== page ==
BioEnergy Research

, Volume 8, Issue 1, pp 464–470 | Cite as

Effect of Hot-Pressing Temperature on the Subsequent Enzymatic Saccharification and Fermentation Performance of SPORL Pretreated Forest Biomass

  • Jingzhi Zhang
  • Andrea Laguna
  • Craig Clemons
  • Michael P. Wolcott
  • Rolland Gleisner
  • J. Y. ZhuEmail author
  • Xu Zhang


Methods to increase the energy density of biofuel feedstock for shipment are important towards improving supply chain efficiency in upstream processes. Towards this end, densified pretreated lignocellulosic biomass was produced using hot-pressing. The effects of fiber hornification induced by hot-pressing on enzymatic digestibilities of lodgepole pine and poplar NE222 wood chips pretreated by sulfite pretreatment to overcome recalcitrance of lignocelluloses (SPORL) were examined. Pretreated wood chips were pressed at 25, 70, 90, 110, and 177 °C. The cellulose accessibilities of the pressed and unpressed substrates were evaluated using water retention value and direct cellulase adsorption measurements. Hot-pressing below 110 °C produced a degree of hornification (DH) below 0.26 and had limited effect on cellulose accessibility and enzymatic digestibility. Hot-pressing at 177 °C produced a DH of 0.86 that substantially hornified the fibers and resulted near zero saccharification. The saccharification results were consistent with cellulose accessibility data. Ethanol fermentation studies at 18 % solids suggest that a pressing below 110 °C is preferred to reduce its effect on biofuel yield.


Biomass commoditization Supply chain logistics Densification Water retention value Cellulase adsorption Enzymatic hydrolysis 



We would like to acknowledge the financial support from the Agriculture and Food Research Initiative Competitive grant (no. 2011-68005-30416) and USDA National Institute of Food and Agriculture (NIFA) through the Northwest Advanced Renewables Alliance (NARA) and the Chinese Scholarship Council (CSC). These two programs made the visiting appointment of Jinzhi Zhang at the USDA Forest Products Lab (FPL) possible. The USDA-NIFA funding also supported Andrea Laguna’s summer internship at FPL through the Washington State University Summer Undergraduate Research Program. We also would like to acknowledge Phil Walsh and Fred Matt of FPL for pressing the chips and carbohydrate analysis, respectively.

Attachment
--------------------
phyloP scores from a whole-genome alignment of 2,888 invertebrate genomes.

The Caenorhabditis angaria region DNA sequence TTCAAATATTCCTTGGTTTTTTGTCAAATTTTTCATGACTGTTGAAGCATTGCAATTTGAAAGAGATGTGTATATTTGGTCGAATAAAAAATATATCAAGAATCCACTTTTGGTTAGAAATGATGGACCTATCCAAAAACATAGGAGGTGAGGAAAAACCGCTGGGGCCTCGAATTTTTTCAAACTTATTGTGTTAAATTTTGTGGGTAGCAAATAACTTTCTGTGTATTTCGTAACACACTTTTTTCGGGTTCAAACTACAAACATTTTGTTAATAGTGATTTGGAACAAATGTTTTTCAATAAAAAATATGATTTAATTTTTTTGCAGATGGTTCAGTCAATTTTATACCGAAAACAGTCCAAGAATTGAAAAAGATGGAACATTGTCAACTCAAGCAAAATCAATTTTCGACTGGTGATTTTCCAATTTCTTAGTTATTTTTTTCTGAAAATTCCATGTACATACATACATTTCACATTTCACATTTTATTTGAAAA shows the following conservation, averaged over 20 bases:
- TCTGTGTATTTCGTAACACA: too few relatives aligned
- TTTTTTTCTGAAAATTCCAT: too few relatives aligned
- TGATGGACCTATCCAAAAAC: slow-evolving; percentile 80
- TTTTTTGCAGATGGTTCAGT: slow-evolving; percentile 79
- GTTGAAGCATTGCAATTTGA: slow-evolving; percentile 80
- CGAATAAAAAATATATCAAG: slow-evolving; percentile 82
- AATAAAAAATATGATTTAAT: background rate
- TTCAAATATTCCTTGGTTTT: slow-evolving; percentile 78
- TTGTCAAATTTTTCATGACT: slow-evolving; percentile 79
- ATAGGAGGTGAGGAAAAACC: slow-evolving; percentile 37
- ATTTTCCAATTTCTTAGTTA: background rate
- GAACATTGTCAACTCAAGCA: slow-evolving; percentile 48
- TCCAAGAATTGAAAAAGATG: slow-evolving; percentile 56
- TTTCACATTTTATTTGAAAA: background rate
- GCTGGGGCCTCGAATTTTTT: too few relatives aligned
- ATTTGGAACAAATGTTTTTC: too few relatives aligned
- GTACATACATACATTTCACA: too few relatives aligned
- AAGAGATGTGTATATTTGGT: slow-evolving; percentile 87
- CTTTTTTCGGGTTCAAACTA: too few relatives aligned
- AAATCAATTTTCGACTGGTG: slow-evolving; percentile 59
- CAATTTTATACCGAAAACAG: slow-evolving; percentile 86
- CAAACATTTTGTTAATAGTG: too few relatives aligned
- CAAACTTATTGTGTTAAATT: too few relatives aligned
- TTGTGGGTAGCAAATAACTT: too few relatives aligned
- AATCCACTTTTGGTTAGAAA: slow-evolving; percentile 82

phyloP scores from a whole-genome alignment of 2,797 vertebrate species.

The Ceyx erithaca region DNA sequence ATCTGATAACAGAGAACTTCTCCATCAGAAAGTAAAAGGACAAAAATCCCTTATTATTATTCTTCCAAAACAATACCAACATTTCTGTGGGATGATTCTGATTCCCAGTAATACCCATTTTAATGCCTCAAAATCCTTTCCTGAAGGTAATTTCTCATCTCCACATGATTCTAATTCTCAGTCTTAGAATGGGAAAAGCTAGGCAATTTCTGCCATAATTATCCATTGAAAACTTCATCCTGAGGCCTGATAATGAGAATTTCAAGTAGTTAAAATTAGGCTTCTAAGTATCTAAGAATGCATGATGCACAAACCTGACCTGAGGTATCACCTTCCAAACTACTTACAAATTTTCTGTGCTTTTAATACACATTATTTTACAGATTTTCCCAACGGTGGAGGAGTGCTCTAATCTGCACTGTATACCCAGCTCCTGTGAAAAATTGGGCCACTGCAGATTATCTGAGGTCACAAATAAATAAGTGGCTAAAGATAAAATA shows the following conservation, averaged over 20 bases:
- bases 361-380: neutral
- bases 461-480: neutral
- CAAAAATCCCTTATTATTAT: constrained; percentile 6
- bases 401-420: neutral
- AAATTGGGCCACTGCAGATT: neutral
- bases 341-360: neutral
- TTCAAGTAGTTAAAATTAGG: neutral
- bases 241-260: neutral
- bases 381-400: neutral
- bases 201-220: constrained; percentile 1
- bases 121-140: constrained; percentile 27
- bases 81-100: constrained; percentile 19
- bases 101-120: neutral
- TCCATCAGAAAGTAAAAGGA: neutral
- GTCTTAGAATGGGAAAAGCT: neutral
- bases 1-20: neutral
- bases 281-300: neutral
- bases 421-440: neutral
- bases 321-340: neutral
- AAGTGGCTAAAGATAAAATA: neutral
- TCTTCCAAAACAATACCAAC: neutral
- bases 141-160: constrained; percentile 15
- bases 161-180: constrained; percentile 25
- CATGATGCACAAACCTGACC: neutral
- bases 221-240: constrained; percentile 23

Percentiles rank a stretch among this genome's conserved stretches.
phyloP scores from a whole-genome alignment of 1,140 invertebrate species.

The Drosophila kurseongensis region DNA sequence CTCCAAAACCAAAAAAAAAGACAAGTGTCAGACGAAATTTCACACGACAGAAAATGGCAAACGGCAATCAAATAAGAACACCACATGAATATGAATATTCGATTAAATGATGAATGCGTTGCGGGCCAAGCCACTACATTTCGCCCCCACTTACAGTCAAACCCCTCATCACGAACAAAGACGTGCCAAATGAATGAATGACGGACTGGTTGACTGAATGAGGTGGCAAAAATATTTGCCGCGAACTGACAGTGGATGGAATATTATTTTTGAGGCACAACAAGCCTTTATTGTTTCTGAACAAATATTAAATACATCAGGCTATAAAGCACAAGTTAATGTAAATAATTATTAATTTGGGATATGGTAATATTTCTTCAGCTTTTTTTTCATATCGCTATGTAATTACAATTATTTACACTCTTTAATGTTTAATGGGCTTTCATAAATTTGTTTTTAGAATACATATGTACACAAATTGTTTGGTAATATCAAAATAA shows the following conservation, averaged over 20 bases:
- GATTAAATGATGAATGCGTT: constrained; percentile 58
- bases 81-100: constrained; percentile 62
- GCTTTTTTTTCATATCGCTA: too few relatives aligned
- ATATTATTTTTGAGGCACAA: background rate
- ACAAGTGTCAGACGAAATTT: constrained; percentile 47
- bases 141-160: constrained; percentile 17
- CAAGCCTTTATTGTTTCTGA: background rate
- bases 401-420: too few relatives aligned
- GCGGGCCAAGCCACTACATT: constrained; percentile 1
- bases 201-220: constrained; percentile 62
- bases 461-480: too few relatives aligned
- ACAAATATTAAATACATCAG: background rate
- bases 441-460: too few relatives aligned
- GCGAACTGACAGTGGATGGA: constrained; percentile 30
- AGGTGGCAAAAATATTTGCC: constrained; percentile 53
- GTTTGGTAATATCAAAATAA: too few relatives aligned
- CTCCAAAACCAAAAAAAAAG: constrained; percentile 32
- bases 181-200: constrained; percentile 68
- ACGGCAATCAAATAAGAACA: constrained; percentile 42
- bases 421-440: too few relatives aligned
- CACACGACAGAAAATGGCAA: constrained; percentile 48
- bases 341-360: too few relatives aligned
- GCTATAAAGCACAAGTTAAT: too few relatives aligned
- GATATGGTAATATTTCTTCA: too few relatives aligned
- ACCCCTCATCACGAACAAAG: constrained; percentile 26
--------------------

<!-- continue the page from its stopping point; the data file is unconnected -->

1. 1.
    Miao Z, Shastri Y, Grift TE, Hansen AC, Ting KC (2012) Lignocellulosic biomass feedstock transportation alternatives, logistics, equipment configurations, and modeling. Biofuels Bioprod Biorefin 6(3):351–362CrossRefGoogle Scholar
  2. 2.
    Thompson DN, Campbell T, Bals B, Runge T, Teymouri F, Ovard LP (2013) Chemical preconversion: application of low-severity pretreatment chemistries for commoditization of lignocellulosic feedstock. Biofuels 4(3):323–340CrossRefGoogle Scholar
  3. 3.
    Stephen JD, Mabee WE, Saddler JN (2010) Biomass logistics as a determinant of second-generation biofuel facility scale, location, and technology selection. Biofpr 4:503–518Google Scholar
  4. 4.
    Hess JR, Kenney KL, Ovard LP, Searcy EM, Wright CT: Commodity-scale production of an infrastructure-compatible bulk solid from herbaceous lignocellulosic biomass. Idaho National Laboratory, Contract No: INL/EXT-09-17527 2009Google Scholar
  5. 5.
    Tumuluru JS, Wright CT, Hess JR, Kenney KL (2011) A review of biomass densification systems to develop uniform feedstock commodities for bioenergy application. Biofuels Bioprod Biorefin 5(6):683–707CrossRefGoogle Scholar
  6. 6.
    Ray AE, Hoover AN, Nagle N, Chen X, Gresham GL (2013) Effect of pelleting on the recalcitrance and bioconversion of dilute-acid pretreated corn stover under low- and high-solids conditions. Biofuels 4(3):271–284CrossRefGoogle Scholar
  7. 7.
    Kumar L, Tooyserkani Z, Sokhansanj S, Saddler JN (2012) Does densification influence the steam pretreatment and enzymatic hydrolysis of softwoods to sugars? Bioresour Technol 121:190–198CrossRefPubMedGoogle Scholar
  8. 8.